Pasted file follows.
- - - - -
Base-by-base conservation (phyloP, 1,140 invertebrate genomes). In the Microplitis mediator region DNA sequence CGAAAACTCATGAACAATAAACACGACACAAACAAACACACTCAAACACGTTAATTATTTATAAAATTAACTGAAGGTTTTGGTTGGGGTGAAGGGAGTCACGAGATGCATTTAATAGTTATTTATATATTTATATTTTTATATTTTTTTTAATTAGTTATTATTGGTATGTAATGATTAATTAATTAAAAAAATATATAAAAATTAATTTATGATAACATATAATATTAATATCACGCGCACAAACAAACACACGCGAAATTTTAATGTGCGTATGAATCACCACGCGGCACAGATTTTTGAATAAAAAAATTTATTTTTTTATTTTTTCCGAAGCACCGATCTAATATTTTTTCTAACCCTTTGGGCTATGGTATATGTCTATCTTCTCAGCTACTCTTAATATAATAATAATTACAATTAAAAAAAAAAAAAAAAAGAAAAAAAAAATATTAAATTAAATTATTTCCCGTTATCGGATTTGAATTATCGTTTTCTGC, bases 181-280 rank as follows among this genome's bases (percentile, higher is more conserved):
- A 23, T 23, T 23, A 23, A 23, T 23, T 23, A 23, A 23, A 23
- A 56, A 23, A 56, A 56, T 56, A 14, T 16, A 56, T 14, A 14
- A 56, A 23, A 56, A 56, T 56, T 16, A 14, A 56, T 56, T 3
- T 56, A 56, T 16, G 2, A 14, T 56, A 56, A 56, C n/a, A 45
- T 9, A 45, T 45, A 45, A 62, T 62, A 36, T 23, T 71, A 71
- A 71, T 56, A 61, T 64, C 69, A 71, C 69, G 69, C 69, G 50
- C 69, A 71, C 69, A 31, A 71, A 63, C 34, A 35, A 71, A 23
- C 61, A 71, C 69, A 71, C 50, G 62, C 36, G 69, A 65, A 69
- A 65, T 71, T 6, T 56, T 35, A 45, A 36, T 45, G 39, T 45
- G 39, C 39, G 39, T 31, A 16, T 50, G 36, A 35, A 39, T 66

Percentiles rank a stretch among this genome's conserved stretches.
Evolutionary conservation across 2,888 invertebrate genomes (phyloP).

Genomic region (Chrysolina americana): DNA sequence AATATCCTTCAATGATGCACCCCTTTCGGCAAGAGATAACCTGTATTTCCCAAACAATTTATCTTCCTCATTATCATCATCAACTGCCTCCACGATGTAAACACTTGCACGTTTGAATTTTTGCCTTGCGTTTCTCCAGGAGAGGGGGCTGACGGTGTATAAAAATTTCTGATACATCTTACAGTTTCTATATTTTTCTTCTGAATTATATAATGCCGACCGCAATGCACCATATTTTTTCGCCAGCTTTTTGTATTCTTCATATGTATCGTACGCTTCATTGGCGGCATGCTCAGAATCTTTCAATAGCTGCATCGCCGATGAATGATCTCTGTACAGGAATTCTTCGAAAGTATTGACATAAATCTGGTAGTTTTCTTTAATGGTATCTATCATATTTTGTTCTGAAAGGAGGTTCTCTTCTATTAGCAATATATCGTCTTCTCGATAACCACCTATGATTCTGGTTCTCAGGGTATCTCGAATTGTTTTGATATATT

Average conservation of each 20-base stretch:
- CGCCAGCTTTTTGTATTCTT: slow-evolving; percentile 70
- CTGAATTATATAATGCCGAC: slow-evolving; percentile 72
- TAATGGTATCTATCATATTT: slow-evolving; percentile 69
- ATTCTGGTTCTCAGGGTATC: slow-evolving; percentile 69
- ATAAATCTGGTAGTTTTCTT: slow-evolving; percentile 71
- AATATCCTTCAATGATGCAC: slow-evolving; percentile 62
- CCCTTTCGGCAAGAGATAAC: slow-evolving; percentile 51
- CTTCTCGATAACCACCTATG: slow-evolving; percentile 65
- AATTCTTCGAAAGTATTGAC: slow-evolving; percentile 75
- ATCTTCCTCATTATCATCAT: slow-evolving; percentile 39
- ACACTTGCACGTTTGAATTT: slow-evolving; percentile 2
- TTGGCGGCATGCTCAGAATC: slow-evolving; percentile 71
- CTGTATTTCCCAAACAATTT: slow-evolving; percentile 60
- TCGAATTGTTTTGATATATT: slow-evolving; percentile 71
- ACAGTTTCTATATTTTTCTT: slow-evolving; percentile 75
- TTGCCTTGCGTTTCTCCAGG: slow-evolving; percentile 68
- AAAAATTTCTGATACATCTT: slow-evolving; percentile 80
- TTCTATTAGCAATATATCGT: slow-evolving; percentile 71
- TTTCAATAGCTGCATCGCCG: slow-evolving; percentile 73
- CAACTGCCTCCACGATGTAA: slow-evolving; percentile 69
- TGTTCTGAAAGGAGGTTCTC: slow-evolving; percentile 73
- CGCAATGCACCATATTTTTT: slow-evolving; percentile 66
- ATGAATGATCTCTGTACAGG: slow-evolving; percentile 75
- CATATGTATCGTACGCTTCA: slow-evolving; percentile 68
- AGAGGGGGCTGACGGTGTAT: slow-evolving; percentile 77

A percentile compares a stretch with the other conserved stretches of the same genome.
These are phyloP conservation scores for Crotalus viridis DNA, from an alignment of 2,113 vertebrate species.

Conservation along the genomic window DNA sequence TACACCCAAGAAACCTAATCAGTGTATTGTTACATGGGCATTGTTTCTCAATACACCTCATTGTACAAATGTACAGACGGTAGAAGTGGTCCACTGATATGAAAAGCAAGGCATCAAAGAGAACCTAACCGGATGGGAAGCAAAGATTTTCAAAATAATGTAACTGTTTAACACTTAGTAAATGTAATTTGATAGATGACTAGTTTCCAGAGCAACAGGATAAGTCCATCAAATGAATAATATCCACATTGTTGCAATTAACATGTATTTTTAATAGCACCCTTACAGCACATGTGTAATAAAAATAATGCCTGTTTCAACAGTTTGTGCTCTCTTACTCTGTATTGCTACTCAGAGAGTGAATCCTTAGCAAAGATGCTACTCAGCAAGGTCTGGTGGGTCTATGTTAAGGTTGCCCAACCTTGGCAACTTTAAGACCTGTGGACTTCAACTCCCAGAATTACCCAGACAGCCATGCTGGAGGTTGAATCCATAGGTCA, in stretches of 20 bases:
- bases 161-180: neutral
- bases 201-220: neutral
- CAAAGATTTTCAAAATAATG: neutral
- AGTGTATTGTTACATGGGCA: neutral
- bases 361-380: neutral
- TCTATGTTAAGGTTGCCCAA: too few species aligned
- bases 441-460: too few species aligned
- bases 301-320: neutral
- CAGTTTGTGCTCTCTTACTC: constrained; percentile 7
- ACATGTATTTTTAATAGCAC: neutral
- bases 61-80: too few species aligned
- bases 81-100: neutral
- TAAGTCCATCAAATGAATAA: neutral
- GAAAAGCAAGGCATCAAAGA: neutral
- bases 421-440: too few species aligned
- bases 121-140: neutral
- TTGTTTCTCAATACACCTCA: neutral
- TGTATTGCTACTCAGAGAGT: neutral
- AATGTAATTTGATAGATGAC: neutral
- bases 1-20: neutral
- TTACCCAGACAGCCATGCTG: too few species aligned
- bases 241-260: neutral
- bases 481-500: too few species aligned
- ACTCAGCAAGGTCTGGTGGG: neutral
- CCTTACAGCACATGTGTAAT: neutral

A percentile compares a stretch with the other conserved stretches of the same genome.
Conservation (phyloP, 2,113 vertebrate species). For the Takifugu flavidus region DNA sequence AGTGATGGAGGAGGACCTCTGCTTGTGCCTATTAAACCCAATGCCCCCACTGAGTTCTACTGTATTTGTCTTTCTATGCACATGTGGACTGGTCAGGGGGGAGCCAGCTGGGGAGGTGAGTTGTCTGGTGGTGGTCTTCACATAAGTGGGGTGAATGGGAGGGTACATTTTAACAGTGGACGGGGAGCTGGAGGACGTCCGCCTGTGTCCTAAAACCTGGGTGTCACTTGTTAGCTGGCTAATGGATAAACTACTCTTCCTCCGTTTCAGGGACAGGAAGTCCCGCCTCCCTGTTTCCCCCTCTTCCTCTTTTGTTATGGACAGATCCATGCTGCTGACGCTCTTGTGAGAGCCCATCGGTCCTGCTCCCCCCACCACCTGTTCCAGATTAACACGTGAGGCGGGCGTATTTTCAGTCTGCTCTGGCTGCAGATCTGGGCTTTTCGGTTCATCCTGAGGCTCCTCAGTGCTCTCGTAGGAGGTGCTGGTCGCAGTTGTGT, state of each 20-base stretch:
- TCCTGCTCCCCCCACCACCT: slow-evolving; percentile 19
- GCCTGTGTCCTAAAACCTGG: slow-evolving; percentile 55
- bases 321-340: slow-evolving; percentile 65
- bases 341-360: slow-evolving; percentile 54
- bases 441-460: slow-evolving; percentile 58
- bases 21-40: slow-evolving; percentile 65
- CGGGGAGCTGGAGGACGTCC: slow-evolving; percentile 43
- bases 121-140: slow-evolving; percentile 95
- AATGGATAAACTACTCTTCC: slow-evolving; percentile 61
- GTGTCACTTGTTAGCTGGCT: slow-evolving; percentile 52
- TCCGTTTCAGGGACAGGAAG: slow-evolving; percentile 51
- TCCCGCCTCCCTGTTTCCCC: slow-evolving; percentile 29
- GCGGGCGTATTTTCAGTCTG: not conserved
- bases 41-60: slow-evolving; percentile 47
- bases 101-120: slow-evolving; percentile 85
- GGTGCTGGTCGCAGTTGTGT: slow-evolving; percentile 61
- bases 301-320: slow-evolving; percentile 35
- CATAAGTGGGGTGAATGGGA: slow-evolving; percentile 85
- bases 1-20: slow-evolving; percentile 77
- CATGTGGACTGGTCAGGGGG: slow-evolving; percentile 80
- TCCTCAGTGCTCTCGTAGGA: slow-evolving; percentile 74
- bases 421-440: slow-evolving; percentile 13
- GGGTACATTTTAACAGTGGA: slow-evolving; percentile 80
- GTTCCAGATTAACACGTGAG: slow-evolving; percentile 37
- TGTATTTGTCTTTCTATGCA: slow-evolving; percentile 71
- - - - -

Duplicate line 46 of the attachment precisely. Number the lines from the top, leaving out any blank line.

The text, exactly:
- CAAAGATTTTCAAAATAATG: neutral